Students often find it difficult to attend college and balance priorities — and student-athletes make it that much more challenging when they decide to throw playing a sport into the mix.
Muñoz, who decided to pursue communication as a major while minoring in marketing said she knew right away that the University of New Mexico was the right fit for her.
“I felt really at home, especially having some past high school teammates come here,” she said. “It was really comfortable and easy for me to just transition.”
Former players Katie Hinman, Alexa Cabrales, Ashley Ballantyne and Casey Murphy all attended high school in Mission Viejo, California, which is also where Muñoz attended.
UNM women’s soccer head coach Heather Dyche said she hopes to maintain the connection with what appears to be a recruiting hotbed, but admitted it was the previous staff who got Muñoz to commit.
Dyche has been at the helm to see her growth, saying it has been pretty remarkable. She said Muñoz has always been a talented player, but really revealed herself as a leader on and off the field as one of just three seniors on the team this season.
“I’ve always felt that she’s had that quality and I think she’s just now really found that in herself and embraced it,” the head coach said.
Most students on campus never get an opportunity to get to know who student-athletes are on a personal level, but Dyche said the one thing she would want people to know about Muñoz is how much of a kind, giving person she is — a selfless type that puts team first.
Muñoz said her teammates are like family and helped her get to her goal of graduating. She said academics have always been a huge focus of the program, from the moment a player arrives as an incoming freshman.
She credited Dyche for giving her the idea, but created “Lobo Lineup”, a behind-the-scenes video look at other players on the team.
“I think that needs to be showcased more — Lobos off the field — we are way more than players, we’re people too,” Muñoz said.
The senior said she actually learned a lot about her teammates through the endeavor. She and Amelie Bierle have played all four years together, but Muñoz didn't discover Bierle’s intention to join the Peace Corps until doing a feature on her.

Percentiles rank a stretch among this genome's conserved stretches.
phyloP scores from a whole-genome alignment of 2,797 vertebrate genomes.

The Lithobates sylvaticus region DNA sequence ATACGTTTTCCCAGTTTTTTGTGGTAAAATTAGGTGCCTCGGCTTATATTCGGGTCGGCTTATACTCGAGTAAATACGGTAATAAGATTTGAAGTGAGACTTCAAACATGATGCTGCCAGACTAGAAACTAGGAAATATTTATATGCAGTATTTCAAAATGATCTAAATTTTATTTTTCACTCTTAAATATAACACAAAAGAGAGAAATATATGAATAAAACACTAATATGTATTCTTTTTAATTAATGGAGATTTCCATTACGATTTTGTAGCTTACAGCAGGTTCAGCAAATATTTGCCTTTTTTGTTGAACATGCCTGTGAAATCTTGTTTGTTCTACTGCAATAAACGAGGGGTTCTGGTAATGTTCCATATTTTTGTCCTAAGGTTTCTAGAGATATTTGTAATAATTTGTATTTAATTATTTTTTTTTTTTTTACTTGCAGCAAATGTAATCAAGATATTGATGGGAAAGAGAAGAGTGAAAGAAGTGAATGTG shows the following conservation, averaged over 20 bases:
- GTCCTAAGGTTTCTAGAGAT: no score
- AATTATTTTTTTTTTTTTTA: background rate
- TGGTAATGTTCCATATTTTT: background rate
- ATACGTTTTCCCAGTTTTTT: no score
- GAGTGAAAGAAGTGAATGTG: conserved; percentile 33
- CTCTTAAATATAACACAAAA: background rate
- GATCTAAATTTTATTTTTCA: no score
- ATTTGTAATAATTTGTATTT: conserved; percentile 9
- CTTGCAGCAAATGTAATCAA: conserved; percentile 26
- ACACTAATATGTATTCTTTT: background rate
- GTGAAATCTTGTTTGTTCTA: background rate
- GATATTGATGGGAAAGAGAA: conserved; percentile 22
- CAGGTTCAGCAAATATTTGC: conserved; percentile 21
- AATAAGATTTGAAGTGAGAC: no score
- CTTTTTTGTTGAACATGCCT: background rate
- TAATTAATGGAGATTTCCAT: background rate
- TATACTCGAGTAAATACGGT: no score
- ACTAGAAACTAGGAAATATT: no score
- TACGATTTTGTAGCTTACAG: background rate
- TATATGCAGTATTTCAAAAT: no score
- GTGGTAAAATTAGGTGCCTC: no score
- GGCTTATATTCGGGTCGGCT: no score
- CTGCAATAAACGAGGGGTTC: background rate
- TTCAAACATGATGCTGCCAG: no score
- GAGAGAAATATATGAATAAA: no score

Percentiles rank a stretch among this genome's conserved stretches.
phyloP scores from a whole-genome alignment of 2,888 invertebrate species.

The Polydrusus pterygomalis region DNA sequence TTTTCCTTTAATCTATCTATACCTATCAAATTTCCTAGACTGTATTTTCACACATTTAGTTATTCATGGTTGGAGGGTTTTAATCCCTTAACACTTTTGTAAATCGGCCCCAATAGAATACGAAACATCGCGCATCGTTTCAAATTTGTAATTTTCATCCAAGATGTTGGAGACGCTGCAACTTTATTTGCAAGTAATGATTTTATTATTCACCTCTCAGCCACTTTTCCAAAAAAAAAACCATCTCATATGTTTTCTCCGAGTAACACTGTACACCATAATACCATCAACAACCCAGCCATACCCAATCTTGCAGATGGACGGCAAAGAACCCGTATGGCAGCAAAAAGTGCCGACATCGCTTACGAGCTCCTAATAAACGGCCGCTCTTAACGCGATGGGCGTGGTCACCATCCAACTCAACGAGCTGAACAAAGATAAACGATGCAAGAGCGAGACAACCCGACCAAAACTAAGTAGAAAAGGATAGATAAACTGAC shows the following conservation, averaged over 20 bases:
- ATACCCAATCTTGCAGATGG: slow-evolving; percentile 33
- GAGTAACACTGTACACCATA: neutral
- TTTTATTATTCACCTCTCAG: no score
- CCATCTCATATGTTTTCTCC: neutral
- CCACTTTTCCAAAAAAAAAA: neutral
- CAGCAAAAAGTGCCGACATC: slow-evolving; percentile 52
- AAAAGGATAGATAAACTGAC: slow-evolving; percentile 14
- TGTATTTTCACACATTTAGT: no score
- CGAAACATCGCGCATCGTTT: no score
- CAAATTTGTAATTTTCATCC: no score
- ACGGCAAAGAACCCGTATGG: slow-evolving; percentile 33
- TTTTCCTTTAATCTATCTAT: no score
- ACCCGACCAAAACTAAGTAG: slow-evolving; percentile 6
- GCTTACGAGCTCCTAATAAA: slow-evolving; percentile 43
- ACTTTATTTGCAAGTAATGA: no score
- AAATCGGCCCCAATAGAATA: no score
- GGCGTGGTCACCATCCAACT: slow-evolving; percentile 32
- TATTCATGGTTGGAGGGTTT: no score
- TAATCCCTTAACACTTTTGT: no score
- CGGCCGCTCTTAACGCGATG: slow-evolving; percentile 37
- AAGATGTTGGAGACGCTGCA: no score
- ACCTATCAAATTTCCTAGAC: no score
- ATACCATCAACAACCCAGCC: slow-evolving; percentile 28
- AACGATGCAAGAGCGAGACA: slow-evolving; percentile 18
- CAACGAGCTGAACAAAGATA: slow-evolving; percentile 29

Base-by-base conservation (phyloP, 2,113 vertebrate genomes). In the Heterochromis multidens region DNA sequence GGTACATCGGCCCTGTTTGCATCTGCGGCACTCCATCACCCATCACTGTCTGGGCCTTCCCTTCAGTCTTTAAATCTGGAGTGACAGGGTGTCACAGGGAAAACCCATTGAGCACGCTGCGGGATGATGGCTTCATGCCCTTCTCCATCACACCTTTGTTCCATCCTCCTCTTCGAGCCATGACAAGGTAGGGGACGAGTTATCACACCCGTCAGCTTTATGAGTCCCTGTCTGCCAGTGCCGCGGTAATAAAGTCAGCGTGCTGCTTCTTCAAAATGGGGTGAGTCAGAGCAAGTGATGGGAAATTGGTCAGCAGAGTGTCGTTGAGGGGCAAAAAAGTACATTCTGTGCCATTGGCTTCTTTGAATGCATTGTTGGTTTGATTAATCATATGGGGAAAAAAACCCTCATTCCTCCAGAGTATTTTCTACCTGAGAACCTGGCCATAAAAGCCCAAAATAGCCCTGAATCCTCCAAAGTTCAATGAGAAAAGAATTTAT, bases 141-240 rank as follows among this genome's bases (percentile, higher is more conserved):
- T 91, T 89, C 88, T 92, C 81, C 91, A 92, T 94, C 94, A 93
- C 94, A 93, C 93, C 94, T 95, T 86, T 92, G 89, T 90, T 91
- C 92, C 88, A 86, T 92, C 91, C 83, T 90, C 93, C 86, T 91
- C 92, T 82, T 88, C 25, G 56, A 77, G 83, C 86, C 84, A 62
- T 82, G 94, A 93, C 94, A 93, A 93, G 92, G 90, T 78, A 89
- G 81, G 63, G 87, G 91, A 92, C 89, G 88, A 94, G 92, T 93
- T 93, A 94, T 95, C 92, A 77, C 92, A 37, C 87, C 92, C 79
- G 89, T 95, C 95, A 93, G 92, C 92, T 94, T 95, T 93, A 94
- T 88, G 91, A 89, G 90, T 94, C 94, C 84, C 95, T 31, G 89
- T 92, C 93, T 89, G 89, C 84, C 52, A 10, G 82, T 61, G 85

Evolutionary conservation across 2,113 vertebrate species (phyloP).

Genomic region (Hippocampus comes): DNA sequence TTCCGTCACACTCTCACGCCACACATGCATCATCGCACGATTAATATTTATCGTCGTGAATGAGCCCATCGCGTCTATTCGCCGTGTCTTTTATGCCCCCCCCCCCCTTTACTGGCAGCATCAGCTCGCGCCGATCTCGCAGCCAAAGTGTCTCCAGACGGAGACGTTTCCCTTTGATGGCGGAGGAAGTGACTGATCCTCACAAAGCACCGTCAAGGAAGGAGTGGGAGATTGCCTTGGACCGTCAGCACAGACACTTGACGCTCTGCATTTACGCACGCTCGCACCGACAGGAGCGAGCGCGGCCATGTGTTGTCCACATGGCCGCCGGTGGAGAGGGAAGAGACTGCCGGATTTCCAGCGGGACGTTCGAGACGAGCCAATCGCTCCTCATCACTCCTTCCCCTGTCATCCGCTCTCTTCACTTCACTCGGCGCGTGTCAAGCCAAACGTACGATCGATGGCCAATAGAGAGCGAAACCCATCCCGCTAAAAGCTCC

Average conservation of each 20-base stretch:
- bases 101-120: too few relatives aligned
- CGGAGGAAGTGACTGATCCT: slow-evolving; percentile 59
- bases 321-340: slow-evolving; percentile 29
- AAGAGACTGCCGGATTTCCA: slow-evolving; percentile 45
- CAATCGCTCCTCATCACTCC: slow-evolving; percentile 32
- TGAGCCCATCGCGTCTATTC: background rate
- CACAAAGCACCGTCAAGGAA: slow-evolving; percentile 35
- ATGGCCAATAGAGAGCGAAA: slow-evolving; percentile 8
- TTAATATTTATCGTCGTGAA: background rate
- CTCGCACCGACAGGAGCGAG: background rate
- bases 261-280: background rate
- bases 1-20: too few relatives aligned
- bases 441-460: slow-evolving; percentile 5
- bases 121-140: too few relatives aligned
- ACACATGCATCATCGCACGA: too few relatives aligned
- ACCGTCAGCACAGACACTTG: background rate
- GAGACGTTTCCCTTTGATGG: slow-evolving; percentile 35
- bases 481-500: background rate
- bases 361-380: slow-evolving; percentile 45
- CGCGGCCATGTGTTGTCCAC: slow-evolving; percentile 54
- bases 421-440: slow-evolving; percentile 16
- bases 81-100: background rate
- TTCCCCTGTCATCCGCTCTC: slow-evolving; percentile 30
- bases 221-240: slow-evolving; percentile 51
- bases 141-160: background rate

Dyche said it is important to harness ways for players to incorporate tangible work skills, and for an aspiring sports broadcaster, the video packaging was good experience. She said Muñoz is comfortable on camera and behind the microphone and recently accepted an internship with the New Mexico United professional soccer team.
Muñoz said soccer has always been a part of her life and has helped shape the person she is, but it definitely isn’t the only thing that defines her.
She cited dogs, chocolate milk and baby cheeks as things she is obsessed with when asked what her other interests are outside of soccer.
Some of her teammates snickered when she brought up her beverage of choice. Dyche said it is actually a pretty popular choice and is a great recovery drink. She joked that, if Muñoz plays like she did over the season, she should be able to drink all the chocolate milk she wants.
Muñoz’ boyfriend, Alex Hart, confirmed the chocolate milk obsession, quipping that “chocolate milk, sausages and asparagus are her three favorite things in the world.”
Hart, a senior linebacker on the UNM football team, said the two started dating during their sophomore year and have supported each other through their seasons. He said Muñoz has the ability to make him laugh, giving some "interesting dance moves" the nod as the most recent example.
He said Muñoz has so many great qualities and feels very fortunate to have someone who cares so much about people in his life.
He described her as a strong, intelligent young woman who will “just go get it” after she sets her mind on achieving a certain goal.
Hart also said Muñoz has displayed leadership both in the classroom and on the playing field, something that was especially evident this season after she took it upon herself to help groom such a large number of underclassmen.
“She might not be the most vocal, but she is very personable and will lead by example,” he said.
Muñoz’ game might appear to mirror her personality — multi-faceted and disciplined, but unselfish at the same time. Hart said she doesn’t have to be the leading goal-scorer to make an impact, crediting her ability to make everyone else around her better as her greatest asset.
Hart said his girlfriend has been able to leave her mark both in the classroom and on the field. He said there are so many different things he can envision Muñoz doing in the future and being successful at them, but said he knows it will be something that helps others because that is just the type of person she is.
Muñoz said things were not always easy, but getting to the UNM was a big step and graduating is a major accomplishment. She said if she could offer advice to students, it would be to “enjoy the relationships and the little things and your growth as a human being along the way.”
Robert Maler is the sports editor for the Daily Lobo. He primarily covers basketball and baseball and contributes content for various other sports as well. He can be contacted at firstname.lastname@example.org or on Twitter @Robert_Maler.